Thursday, February 10, 2005

How To Calculate Subnet Masks

Following is an illustration of how subnet calculations work. I had to refresh my memory so I thought I would share:

  • 192.168.168.168 --> This is a 32 bit IP address. 8 bits times 4 segments.
  • 255.255.255.0 --> This is a 24 bit network mask. 8 bits times 3 segments.

For it to make most sense convert the number to binary. So consider an 8 bit segment you can calculate it like this:


Place 1: 0 or 1 = 128
Place 2: 0 or 1 = 64
Place 3: 0 or 1 = 32
Place 4: 0 or 1 = 16
Place 5: 0 or 1 = 8
Place 6: 0 or 1 = 4
Place 7: 0 or 1 = 2
Place 8: 0 or 1 = 1
======================
  Total = 255

I.E. segment 255 would be 11111111, and 0 would be 00000000, and 192 would be 11000000. In the case of the subnet mask being 255.255.255.224. The binary looks like:

11111111.11111111.11111111.11100000

Which leaves the last 5 bits for the host IP address. A network with a subnet mask declared 255.255.255.224 would actually have 8 IP ranges (2^3), with 32 addresses in each. Only 30 are usable for hosts as the the first is the "network" and the last is the "broadcast".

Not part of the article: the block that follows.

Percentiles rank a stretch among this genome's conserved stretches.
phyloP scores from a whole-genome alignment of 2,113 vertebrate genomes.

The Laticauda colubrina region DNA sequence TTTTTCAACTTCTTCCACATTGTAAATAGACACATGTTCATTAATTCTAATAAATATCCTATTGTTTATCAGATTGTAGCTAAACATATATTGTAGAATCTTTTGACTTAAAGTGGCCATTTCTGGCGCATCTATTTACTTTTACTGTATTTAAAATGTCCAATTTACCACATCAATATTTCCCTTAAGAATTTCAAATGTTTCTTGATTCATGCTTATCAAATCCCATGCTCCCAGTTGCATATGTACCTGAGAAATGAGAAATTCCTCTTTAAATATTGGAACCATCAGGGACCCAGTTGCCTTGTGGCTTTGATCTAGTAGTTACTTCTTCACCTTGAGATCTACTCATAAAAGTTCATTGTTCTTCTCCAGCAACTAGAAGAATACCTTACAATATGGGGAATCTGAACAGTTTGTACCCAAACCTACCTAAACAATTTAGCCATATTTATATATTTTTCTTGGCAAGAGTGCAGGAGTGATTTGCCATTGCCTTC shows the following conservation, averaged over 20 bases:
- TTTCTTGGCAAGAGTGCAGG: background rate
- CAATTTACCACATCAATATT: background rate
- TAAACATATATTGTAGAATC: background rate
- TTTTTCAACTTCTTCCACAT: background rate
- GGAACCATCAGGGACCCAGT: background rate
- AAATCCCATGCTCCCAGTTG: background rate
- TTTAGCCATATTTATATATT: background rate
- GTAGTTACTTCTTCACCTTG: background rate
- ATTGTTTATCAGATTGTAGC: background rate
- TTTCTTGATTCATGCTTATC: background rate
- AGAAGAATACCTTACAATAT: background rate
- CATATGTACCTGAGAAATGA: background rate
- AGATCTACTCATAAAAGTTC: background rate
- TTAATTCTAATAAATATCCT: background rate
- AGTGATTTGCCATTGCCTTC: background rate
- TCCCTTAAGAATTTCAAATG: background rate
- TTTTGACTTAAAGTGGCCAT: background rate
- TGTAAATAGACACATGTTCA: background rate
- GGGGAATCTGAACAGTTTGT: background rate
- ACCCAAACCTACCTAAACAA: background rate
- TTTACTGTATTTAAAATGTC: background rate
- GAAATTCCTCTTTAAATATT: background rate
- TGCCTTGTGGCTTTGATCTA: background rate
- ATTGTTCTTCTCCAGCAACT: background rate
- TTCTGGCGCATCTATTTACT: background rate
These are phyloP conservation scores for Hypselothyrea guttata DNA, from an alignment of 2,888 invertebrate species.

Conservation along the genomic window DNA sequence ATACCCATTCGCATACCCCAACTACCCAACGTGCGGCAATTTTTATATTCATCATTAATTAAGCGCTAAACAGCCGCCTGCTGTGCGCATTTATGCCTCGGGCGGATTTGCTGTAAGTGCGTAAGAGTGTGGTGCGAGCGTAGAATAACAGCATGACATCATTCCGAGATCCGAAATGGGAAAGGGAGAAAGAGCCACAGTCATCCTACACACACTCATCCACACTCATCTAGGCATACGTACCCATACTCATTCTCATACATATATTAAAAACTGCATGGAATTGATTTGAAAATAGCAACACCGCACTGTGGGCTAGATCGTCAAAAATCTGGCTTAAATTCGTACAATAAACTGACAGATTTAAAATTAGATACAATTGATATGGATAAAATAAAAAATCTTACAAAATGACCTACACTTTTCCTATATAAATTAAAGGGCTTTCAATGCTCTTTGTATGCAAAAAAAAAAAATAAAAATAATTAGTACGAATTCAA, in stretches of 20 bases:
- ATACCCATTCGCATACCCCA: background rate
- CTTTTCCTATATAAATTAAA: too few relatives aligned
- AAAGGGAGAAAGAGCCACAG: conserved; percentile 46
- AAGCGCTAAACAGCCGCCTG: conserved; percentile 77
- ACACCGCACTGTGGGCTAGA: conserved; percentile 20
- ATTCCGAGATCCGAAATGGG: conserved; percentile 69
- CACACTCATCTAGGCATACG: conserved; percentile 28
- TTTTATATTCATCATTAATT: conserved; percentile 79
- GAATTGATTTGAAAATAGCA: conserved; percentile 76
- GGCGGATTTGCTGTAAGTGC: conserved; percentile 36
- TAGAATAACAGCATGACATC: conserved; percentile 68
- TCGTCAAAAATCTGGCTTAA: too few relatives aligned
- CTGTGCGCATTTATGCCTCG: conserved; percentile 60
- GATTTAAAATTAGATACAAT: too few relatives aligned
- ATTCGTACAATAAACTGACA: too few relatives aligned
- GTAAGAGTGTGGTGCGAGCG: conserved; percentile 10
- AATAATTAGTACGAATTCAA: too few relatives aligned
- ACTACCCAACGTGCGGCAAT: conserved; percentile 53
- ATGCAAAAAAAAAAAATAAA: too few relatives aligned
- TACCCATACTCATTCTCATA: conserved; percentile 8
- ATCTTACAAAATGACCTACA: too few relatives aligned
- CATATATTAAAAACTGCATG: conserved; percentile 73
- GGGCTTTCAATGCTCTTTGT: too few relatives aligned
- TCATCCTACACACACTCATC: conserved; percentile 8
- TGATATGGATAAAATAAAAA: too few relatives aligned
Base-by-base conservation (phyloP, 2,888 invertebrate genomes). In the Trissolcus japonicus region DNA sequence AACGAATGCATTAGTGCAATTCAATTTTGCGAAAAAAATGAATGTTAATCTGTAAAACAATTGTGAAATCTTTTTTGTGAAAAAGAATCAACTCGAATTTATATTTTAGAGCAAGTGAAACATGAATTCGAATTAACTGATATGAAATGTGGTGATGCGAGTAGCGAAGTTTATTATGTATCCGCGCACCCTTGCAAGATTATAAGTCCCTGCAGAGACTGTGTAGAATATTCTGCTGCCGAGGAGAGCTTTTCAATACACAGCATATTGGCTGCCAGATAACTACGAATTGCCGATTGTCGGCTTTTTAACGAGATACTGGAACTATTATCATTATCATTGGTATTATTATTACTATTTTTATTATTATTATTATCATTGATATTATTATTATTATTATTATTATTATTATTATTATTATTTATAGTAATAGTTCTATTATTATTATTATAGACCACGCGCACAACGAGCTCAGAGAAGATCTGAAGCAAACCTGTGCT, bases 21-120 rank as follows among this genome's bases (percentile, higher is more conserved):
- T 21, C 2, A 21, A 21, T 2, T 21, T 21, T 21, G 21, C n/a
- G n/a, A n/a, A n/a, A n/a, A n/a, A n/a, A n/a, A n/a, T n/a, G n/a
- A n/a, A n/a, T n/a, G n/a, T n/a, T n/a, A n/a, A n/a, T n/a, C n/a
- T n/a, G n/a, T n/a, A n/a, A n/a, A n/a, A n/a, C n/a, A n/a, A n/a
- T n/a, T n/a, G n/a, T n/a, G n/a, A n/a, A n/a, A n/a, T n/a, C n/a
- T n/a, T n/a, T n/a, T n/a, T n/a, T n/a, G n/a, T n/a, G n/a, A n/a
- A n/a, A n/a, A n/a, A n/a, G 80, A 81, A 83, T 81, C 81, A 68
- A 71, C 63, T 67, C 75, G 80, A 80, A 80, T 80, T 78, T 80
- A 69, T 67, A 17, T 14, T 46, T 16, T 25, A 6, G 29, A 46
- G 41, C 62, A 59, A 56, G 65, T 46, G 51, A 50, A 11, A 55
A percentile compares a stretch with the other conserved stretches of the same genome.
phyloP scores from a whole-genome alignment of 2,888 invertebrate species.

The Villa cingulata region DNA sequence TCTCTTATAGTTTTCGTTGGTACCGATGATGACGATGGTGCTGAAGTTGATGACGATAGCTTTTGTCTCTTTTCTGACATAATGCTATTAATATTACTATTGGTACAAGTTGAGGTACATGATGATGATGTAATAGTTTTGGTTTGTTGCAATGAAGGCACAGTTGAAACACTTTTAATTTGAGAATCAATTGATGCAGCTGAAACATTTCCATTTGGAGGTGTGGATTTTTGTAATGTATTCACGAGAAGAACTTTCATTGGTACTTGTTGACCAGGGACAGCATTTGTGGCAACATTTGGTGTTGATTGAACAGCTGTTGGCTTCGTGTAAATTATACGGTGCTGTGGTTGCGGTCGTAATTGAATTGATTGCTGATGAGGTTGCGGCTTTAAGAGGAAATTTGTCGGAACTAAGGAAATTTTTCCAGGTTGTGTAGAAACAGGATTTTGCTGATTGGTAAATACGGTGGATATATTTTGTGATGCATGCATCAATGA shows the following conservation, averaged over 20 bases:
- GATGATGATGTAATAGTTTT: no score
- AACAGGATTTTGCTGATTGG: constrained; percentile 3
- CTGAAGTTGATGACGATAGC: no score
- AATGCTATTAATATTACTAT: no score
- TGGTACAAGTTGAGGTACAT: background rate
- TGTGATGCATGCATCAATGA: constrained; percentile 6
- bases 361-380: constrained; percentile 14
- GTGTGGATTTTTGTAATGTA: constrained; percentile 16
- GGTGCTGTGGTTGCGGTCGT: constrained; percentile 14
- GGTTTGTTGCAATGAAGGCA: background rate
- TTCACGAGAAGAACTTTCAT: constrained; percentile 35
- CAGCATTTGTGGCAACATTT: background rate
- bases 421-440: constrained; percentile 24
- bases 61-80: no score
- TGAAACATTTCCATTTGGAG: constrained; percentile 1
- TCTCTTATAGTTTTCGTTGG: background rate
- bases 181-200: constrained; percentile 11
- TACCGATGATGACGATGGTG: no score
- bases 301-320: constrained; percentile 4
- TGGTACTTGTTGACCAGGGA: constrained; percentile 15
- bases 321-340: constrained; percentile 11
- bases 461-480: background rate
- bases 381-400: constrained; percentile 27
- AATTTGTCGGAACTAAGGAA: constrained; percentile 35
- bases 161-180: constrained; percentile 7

(Last Segment)
-------------------------------------------
000xxxxx -> 00000000 - 00011111 (000 - 031)
001xxxxx -> 00100000 - 00111111 (032 - 063)
010xxxxx -> 01000000 - 01011111 (064 - 095)
011xxxxx -> 01100000 - 01111111 (096 - 127)
100xxxxx -> 10000000 - 10011111 (128 - 159)
101xxxxx -> 10100000 - 10111111 (160 - 191)
110xxxxx -> 11000000 - 11011111 (192 - 223)
111xxxxx -> 11100000 - 11111111 (224 - 255)

It is worth noting that netmask is sometimes identified by using the "network" address slash the number of bits to mask. As example you could represent the above IP ranges like this:


192.168.0.0/27
192.168.0.32/27
192.168.0.64/27
192.168.0.96/27
192.168.0.128/27
192.168.0.160/27
192.168.0.192/27
192.168.0.224/27

Maybe the following is a bit more familiar to you:

192.168.0.0/24 (192.168.0.0 - 192.168.0.255)

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